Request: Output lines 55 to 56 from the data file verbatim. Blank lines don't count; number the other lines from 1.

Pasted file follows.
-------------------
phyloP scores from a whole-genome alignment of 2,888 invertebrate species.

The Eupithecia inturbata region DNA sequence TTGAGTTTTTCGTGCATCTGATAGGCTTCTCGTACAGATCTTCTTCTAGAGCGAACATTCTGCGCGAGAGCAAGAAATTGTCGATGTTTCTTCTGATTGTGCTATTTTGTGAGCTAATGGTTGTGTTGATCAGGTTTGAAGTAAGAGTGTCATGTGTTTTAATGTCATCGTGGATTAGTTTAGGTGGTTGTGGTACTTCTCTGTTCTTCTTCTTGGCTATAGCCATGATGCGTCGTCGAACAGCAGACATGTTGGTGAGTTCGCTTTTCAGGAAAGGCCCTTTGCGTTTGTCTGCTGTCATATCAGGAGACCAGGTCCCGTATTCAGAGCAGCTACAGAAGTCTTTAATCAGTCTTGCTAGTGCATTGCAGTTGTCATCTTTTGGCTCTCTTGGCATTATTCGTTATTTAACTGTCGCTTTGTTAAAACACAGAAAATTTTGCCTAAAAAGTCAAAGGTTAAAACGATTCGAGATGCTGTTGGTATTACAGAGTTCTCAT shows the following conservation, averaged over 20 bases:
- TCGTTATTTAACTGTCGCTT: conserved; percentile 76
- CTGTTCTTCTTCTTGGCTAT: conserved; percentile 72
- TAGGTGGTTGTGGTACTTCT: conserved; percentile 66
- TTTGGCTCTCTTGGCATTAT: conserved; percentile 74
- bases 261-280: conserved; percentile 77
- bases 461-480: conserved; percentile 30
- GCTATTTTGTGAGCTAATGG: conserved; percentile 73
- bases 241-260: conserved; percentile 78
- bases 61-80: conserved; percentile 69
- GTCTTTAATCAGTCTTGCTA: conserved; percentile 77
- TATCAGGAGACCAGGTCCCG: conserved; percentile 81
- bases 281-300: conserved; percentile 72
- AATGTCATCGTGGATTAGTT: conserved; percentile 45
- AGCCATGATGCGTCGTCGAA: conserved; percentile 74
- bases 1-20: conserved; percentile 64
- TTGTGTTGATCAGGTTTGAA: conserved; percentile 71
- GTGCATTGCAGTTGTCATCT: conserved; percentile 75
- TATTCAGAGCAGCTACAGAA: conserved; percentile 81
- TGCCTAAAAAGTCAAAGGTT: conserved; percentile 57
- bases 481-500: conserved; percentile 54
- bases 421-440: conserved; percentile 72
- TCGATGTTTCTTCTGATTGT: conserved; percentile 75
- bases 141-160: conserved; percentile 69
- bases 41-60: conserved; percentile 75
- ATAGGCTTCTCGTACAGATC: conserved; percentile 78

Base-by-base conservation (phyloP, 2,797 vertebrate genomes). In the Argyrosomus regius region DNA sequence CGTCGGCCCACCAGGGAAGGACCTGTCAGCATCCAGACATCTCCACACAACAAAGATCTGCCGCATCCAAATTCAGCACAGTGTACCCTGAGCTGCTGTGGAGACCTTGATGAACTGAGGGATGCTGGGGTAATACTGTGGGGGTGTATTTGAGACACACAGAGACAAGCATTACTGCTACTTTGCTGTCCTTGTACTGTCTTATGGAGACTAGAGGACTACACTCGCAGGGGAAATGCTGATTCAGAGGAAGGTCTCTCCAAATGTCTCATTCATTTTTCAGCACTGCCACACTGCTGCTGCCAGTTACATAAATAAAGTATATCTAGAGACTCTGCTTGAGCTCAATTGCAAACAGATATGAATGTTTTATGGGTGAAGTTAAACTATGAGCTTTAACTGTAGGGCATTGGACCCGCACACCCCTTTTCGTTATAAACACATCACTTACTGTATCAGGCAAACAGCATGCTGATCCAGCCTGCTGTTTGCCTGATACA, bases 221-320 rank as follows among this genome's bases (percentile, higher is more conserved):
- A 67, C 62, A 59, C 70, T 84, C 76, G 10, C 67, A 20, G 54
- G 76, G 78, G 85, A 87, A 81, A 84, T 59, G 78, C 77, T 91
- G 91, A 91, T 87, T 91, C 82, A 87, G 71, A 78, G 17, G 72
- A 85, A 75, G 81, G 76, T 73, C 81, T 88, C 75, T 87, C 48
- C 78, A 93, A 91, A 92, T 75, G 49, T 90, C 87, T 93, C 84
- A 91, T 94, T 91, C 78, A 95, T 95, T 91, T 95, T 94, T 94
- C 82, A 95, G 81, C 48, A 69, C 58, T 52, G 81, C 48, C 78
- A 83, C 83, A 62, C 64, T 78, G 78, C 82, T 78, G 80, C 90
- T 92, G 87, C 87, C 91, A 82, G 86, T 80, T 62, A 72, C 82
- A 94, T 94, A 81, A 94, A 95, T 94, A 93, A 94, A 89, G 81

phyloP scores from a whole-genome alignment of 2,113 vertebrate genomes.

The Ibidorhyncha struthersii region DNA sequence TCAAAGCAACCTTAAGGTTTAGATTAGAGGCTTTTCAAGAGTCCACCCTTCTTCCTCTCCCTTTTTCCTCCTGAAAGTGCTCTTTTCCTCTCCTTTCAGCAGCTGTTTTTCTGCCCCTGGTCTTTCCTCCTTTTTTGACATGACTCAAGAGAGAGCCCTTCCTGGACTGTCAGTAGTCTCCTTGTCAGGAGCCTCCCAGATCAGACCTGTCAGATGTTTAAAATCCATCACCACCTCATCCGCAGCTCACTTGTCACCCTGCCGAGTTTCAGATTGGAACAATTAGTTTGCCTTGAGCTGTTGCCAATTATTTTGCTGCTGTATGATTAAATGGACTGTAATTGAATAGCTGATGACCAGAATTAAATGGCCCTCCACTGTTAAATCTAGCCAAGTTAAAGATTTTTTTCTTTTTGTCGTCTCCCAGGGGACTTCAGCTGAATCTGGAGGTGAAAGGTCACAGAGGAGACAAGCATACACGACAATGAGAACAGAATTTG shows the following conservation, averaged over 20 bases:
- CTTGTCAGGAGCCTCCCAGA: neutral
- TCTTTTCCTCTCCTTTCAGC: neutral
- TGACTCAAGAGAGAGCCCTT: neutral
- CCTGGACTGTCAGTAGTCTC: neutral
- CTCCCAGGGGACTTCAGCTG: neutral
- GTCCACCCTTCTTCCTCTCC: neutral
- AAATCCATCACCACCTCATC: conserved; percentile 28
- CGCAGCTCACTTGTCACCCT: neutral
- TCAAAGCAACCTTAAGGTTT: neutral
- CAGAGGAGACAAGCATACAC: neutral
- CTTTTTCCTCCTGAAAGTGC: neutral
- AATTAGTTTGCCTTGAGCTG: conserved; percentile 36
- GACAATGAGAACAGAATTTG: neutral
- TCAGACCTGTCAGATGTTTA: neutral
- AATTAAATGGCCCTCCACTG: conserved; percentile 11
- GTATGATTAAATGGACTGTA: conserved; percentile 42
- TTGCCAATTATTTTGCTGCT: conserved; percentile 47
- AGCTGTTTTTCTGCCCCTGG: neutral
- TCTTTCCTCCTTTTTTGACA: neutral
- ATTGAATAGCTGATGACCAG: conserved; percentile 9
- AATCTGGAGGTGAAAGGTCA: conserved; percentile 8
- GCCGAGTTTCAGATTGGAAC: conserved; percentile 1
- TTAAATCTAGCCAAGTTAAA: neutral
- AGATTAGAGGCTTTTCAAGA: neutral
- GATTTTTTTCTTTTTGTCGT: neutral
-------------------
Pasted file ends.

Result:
- AATTAAATGGCCCTCCACTG: conserved; percentile 11
- GTATGATTAAATGGACTGTA: conserved; percentile 42